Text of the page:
/ Motoring

Would you share your car with a complete stranger?

Blablacar promotional video of people in car

With rail and fuel costs soaring, we need to get smarter when choosing how we travel. Plenty of us make car journeys with empty seats and we could easily share the cost with people wanting to go the same way…

…if only we knew who they were.

Well, where there’s a need, there’s a website and unsurprisingly a number of car-sharing services are popping up online. They aim to pair up drivers with spare seats and passengers who need a lift.

However, would I ever use such a service? As a car owner I’d most likely be offering my services as a driver and I must admit I’ve got reservations about having complete strangers in my car – what if they turned out to be crazy, moaned incessantly about petrol prices or simply hadn’t had a bath for months?

Is car sharing actually just the modern equivalent of picking up hitchhikers (plus all the associated risks) with a financial incentive attached?

Car-sharing services

Some services, such as the recently-launched Blablacar, offer a little extra security and the opportunity to vet fellow travellers before taking the plunge. Drivers log what kind of car they have, how comfortable it is and some pertinent info about their habits. Do they smoke? Do they listen to music while driving? How much do they like to chat with their passengers en route (rated on the Bla, BlaBla or BlaBlaBla scale!)?

After that, users of the service then ‘rate’ their passengers or driver on the website with a brief summary of their experience and a verdict delivered on a 1 to 5 star rating.

However, because it’s a new service, there are lots of people registered who’ve had no feedback at all, which doesn’t help if you’re trying to filter out the weirdos.

So would I use the service? Probably not, but maybe that’s because I’m just antisocial and reasonably affluent – petrol prices haven’t yet hit the heights that would force me to share my car with strangers.

Would I have used a car-sharing service in my penniless student days? Yes I would. It’s a whole lot better than standing on the roadside with your thumb stuck out for hours before eventually being picked up by a lonely truck driver. Have you or would you use a car-sharing scheme?


I did this for a few months a couple of years back. I registered on a lift sharing website, a guy who did the same jouney as me got in touch and we alternated cars for a couple of days each week.

It did obviously save us both fuel, which was the goal of course, the guy was normal enough and I had no concerns like that. So yes, it can work.

I’m not sure that I’d do it again though, because it’s not exactly convenient. It’s awkward if one of you has to leave work early or stay late unexpectedly etc. Also the extra pressure of knowing that someone else is relying on you doesn’t help, and unless you’re incredibly lucky, you’re never going to find someone to do this with who lives and works exactly on your doorstep, so it will always incur a few extra miles and minutes to make it happen, depending on your arrangement of course.

These little things and others all add up, and to be honest just for the sake of saving a few quid, I’d rather drive by myself, it’s a lot less hassle.


Colleagues, friends or neighbours – maybe, if it suits [rich835 highlights the snags above]. Complete strangers? No way – a long journey could be a nightmare. If you did do it I think you’d need some rules – no smoking, no phone calls or other distractions, no route directions, no time constraints, no commentary or arguments, no fiddling with the heating or radio controls, and any payment in advance.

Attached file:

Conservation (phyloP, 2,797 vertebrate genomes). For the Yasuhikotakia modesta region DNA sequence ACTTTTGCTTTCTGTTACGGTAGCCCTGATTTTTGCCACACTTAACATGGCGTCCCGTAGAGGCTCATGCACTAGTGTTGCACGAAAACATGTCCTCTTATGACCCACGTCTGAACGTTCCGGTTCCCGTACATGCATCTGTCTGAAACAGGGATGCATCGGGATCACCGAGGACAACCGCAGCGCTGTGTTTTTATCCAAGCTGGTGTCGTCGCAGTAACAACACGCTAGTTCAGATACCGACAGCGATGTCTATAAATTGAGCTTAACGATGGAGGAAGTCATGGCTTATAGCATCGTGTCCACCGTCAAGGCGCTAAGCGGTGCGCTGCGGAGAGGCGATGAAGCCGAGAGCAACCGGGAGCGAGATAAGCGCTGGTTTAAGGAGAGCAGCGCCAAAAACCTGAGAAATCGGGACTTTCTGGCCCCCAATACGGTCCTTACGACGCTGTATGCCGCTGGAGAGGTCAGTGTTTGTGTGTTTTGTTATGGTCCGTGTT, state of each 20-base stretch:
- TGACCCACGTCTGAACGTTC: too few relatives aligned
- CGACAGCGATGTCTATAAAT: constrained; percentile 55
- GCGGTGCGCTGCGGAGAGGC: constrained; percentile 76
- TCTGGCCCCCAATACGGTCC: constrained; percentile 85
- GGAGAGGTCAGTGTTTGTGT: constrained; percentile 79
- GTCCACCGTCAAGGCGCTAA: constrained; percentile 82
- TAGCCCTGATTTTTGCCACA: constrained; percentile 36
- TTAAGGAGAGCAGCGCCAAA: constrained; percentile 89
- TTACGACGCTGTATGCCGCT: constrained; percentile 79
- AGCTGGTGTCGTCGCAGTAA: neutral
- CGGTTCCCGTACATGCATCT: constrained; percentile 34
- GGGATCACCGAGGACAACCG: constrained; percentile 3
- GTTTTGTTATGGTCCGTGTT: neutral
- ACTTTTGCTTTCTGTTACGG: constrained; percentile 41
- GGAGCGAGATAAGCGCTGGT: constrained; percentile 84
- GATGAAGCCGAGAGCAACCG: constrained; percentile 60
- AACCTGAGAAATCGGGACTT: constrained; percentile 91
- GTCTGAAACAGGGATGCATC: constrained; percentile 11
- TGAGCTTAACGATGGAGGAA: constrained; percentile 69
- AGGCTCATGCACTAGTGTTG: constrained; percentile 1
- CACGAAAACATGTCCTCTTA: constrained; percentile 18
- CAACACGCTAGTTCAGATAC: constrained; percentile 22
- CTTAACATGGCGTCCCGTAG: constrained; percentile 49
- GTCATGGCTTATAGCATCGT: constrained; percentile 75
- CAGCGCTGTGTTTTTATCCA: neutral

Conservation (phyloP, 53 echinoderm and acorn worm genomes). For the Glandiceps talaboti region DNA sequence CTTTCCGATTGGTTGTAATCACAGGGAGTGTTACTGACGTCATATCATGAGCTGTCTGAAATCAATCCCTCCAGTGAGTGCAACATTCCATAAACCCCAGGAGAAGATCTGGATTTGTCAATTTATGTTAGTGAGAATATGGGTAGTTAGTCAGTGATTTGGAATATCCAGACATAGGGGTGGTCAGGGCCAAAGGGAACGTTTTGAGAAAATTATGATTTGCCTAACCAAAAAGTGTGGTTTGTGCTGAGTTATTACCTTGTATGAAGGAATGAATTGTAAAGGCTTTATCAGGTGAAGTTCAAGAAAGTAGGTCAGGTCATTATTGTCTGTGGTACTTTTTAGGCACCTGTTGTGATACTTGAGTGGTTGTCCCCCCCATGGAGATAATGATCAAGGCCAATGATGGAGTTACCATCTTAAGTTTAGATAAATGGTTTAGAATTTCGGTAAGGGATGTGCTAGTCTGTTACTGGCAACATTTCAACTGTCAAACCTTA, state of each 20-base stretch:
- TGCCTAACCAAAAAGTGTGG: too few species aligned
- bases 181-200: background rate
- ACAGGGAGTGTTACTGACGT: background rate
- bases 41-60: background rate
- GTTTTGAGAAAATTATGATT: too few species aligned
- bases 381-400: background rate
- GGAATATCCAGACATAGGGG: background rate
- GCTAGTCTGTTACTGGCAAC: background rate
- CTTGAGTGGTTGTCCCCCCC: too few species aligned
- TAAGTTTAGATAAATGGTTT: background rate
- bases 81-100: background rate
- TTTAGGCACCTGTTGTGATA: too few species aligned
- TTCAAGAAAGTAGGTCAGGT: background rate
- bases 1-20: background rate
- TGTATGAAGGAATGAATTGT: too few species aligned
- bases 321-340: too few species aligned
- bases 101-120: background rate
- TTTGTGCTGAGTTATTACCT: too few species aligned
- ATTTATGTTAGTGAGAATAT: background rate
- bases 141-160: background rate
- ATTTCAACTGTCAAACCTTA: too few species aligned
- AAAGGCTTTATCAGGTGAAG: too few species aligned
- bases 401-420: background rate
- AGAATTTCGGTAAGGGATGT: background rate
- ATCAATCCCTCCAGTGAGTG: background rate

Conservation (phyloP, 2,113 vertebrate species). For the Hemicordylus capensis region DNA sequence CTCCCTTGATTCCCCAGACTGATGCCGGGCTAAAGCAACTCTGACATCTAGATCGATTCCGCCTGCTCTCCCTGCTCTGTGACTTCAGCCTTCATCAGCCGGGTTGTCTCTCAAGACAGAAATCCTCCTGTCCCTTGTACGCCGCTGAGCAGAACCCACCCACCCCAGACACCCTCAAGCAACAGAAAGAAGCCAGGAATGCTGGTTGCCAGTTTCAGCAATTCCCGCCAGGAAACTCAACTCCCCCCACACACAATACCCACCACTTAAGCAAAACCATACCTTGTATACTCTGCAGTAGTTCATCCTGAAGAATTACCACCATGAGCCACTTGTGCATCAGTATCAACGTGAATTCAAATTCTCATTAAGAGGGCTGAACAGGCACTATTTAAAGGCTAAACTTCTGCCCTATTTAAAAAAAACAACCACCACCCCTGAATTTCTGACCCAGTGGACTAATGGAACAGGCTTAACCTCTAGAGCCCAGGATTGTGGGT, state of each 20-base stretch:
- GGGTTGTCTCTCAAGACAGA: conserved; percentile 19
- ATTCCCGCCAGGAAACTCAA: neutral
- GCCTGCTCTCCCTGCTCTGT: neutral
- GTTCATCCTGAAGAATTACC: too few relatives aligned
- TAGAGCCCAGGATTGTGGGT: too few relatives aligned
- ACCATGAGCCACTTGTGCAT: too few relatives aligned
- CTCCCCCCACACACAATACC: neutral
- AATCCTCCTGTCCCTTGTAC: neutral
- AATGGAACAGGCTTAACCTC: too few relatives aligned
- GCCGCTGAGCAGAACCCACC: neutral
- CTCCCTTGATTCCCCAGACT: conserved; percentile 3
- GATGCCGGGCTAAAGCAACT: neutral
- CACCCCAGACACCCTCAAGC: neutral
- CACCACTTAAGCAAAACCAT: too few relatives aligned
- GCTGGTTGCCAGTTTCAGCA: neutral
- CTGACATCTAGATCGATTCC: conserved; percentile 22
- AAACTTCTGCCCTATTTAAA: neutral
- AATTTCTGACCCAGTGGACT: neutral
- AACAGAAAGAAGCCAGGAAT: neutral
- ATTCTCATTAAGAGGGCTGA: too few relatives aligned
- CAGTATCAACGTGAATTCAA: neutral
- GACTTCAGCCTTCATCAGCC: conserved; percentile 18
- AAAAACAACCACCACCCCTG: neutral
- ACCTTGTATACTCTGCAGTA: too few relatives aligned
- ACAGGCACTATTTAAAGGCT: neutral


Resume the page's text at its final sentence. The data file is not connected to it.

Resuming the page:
Not for me, but I give many lifts to people I know.


High fuel prices don’t stop parents going on the ‘school run’ when there is a bus they could send the children on. In Northern Ireland all children are entitled to a free bus pass, which is given to them at the start of the school year. But it seems most don’t use it as there is always gridlock outside the schools.


I would to worry about the insurance implications – Would a regular fee to supply a passenger a journey not be a commercial transaction? Like a taxi?

I sometimes give neighbours a lift – but there is no commercial transaction involved. So my insurance is valid.


I think the usual phrase is “hire and reward”. Given that there is no reward and definitely no hire, your insurance would still cover you. To be a reward, the amount received would have to exceed the costs of the journey, and you can also factor in fixed costs like insurance, road tax and maintenance.



N0 – the correct thing to do is to write or phone your insurance company – explain exactly what you want to do – and ask for an answer in writing whether or not your insurance covers you.

If you are sharing expenses then you have a reward – because you are saving money. I think you are wrong and must check first.

I know of a number of insurance covers that have NOT covered the person concerned – It is far far better to make sure FIRST rather suffer the consequences afterwards.


I agree with Richard. You cannot afford to take chances with insurance, whatever it may say on car sharing websites.

I regularly check that I’m covered to use my car for charity work, which now accounts for most of my driving. Each time I am told that I am covered as long as I receive no payment. I do wish that this was in writing in their insurance documentation.



I’m the same – I transport dogs to new homes for our charity (and sometimes new adopters to view) I do not charge